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Monica Wilkins, divisional VP of medical, quality and strategic support for device-maker Abbott Laboratories, returns to Compliance Corner with more tips for management reviews. This time, she pinpoints five things that manufacturers should discuss during the meetings.
Compliance Corner: There Are 7 Reasons Why You're Screwing Up Management Reviews, Abbott Quality VP Says
Monica Wilkins, divisional VP of medical, quality and strategic support for device-maker Abbott Laboratories, lays out seven distinct issues that can keep manufacturers from getting the most out of management review meetings.
Device manufacturers can avoid headaches during agency inspections by following this advice from two FDA investigators.
When inspecting a device manufacturing facility, FDA investigators will check a company's quality data to make sure it's Attributable, Legible, Contemporaneous, Original and Accurate – or "ALCOA," the agency's national device expert says.
Compliance Corner: US FDA Wants Device Firms To Fully Consider Risks To Consumers, Agency Expert Says
Manufacturers that don't consider all possible dangers their products can pose to consumers is a growing problem, FDA's national expert on devices says. Phil Pontikos also is worried that firms aren't putting their best foot forward when using risk assessment tools.
Two former US FDA investigators offer do's and don'ts for device firms to follow when their facilities are being inspected. Tips include everything from not boring an investigator during an opening meeting, to making sure quality system fixes are communicated to auditors in a timely fashion.
Device manufacturers should have appropriately skilled individuals fetching and handling electronic information to be handed over to US FDA investigators, says a former Johnson & Johnson quality & compliance expert. "The inspectional front room has to be able to manage live information, which means you have to have people who know the IT tools and how to navigate them, and how to find things quickly and explain them," Teresa Gorecki advises.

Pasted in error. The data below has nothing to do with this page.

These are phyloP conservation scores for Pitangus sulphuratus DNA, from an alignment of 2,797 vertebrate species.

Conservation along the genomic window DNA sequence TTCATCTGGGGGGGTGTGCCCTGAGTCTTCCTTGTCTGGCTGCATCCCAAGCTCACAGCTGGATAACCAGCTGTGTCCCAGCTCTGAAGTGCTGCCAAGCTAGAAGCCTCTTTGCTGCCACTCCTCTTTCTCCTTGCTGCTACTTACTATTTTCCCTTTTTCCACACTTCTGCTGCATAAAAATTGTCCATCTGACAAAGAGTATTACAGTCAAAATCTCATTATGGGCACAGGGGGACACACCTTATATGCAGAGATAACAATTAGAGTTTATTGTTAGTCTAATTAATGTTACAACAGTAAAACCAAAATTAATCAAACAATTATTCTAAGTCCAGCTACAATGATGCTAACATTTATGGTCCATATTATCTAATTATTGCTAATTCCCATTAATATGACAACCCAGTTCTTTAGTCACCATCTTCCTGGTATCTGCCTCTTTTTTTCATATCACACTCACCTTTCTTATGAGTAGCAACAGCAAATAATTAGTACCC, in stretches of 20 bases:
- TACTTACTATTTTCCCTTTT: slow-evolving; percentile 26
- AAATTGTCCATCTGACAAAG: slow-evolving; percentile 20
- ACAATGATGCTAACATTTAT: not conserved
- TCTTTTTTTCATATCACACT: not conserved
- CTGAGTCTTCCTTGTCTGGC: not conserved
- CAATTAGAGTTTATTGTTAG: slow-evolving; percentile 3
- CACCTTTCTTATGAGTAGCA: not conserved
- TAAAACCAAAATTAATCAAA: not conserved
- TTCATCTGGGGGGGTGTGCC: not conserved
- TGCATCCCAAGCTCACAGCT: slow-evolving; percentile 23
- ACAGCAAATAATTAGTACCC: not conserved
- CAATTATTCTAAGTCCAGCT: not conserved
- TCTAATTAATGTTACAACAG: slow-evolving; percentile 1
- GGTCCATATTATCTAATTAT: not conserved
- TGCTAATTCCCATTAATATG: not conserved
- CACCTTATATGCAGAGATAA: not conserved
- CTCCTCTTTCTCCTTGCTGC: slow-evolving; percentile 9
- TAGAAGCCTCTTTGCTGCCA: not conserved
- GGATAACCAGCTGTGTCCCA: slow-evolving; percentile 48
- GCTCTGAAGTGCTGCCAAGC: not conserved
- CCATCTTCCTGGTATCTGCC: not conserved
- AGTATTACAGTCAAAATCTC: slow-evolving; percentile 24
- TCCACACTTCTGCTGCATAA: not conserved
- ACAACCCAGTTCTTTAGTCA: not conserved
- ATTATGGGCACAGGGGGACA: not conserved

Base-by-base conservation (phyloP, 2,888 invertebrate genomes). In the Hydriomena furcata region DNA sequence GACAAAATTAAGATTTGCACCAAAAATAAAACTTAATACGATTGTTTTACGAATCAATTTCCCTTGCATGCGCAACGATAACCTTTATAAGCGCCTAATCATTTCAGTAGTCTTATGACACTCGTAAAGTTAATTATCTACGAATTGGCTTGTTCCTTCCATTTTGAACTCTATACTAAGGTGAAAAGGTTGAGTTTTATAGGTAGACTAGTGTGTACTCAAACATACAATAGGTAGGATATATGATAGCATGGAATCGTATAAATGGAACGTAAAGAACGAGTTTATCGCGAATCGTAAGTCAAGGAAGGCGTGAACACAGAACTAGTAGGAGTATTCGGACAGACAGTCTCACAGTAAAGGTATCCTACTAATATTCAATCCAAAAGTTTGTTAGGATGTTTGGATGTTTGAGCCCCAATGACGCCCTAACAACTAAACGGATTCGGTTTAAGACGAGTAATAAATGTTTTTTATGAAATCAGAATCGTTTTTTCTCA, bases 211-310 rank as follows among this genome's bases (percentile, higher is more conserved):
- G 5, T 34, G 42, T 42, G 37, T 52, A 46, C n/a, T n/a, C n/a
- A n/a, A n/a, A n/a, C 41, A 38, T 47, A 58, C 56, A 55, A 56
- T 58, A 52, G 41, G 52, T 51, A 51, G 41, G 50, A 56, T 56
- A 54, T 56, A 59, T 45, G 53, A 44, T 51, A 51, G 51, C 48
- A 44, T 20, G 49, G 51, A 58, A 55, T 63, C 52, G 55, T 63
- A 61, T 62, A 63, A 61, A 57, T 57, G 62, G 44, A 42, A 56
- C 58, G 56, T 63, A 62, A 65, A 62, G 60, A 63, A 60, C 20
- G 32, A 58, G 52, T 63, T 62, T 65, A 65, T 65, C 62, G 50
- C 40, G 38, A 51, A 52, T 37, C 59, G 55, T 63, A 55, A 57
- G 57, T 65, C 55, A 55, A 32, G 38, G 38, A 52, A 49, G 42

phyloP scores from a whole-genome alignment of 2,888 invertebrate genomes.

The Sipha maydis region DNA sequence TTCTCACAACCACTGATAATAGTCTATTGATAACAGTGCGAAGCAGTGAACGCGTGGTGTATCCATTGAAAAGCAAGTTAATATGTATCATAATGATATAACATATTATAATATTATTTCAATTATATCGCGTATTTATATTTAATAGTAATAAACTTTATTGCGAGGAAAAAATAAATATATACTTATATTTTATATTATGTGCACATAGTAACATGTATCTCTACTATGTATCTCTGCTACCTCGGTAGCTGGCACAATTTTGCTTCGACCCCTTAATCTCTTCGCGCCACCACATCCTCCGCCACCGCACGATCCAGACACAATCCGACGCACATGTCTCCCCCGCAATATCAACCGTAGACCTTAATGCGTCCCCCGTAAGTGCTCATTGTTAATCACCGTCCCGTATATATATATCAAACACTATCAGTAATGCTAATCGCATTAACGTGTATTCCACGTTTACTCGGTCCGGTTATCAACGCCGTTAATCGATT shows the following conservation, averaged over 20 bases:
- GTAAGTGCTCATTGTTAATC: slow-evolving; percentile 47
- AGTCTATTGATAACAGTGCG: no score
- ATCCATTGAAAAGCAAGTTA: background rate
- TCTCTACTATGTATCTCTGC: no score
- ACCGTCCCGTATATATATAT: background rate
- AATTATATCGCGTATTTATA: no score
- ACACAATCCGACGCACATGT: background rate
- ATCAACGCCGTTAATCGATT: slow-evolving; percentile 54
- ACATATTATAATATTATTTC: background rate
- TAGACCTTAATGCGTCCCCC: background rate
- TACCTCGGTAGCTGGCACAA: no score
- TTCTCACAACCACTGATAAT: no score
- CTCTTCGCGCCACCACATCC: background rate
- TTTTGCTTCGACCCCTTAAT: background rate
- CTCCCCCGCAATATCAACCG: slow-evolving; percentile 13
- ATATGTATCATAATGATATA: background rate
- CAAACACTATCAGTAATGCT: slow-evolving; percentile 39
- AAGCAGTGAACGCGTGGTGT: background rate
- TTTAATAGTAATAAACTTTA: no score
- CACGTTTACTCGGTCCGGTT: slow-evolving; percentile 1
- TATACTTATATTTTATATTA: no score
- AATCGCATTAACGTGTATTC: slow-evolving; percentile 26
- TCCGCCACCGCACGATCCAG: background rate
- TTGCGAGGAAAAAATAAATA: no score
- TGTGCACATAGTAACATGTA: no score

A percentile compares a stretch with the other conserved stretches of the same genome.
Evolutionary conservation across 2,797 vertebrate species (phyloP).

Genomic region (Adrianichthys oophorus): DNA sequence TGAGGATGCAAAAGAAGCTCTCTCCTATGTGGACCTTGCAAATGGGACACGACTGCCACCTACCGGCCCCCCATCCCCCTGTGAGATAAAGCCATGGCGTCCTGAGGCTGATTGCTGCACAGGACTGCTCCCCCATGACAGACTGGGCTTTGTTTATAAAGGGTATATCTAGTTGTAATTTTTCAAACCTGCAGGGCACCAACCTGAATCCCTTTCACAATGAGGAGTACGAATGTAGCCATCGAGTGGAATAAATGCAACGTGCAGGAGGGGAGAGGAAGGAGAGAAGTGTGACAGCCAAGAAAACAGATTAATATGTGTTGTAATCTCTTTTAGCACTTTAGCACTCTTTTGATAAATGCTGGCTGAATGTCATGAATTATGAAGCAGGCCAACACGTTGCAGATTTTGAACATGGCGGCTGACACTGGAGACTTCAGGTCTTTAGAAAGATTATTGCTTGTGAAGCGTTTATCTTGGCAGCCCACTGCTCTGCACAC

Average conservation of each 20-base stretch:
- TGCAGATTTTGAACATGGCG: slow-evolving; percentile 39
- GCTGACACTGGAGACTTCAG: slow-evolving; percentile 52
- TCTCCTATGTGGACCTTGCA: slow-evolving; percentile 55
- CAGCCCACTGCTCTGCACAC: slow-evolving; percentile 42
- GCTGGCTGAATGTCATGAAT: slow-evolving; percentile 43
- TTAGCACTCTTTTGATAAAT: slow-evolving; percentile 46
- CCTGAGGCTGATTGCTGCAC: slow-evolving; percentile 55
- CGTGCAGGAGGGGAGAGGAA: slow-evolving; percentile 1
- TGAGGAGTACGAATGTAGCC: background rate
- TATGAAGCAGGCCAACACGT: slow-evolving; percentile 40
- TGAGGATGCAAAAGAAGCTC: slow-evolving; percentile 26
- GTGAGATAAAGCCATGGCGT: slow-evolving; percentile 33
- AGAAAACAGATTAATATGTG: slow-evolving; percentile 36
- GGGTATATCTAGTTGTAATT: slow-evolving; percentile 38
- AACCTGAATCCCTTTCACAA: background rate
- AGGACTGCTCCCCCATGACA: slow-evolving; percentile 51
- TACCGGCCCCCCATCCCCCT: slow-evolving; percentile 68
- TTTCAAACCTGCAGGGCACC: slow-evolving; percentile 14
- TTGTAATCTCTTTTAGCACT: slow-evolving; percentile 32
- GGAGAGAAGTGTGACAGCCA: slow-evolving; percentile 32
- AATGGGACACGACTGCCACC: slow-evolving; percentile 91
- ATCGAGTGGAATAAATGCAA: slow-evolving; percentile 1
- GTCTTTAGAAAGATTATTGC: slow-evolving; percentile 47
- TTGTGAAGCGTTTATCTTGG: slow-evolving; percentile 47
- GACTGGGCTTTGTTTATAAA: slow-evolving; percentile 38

Referring to a US FDA investigator as an "inspector" might not seem like a big deal, but it is – and doing so can taint an inspection right from the start, industry insider Ricki Chase says. The former director of FDA’s Investigations Branch gives other pointers – including avoiding snatching investigator credentials and asking investigators if they're at the company to inspect the cafeteria. Another former FDA Investigations Branch director, David Chesney, chimes in, offering advice to ensure the best first impression.
Industry insider Steve Niedelman highlights eight points to consider that could ensure quicker, more efficient FDA inspections, including providing "clean" laptops for agency investigators, and making sure that opening presentations are complete and up-to-date.
Four industry experts – including a Medtronic quality VP and two former FDA investigators – offer advice on how device manufacturers can better ensure smooth sailing during an FDA audit.
Compliance Corner: Medtronic Quality Expert Urges Use Of Problem Statements When Investigating Device Failures – Plus Other Advice
Problem statements written before failure investigations occur can help device-makers organize their thoughts, fix things right the first time and ensure they aren't barking up the wrong tree, a Medtronic quality expert explains in this "Compliance Corner" feature. Also: a Q&A on CAPA effectiveness checks and root cause.
Are FDA investigators allowed to fish through a messy filing cabinet for documents? And do low-risk class III recalls play into an inspection? FDA investigator Ben Dastoli from the agency's Cincinnati, Ohio, district office, Cincinnati compliance officer Gina Brackett, and Monica Wilkins, divisional VP of QA/RA for device-maker Abbott Laboratories answer those queries and more from manufacturers.
Investigator Horror Stories: Industry Insiders Tell Of FDA Inspectional Nightmares – And How Device Firms Handled Them
In this "Compliance Corner" feature, two industry experts give real-world examples of potential FDA inspectional overreaches, including one investigator who followed a device firm's employee into a restroom to stop her from using a cell phone. Yes, that actually happened – and it's just one of many inspectional nightmares that manufacturers have faced when inspected by the agency.
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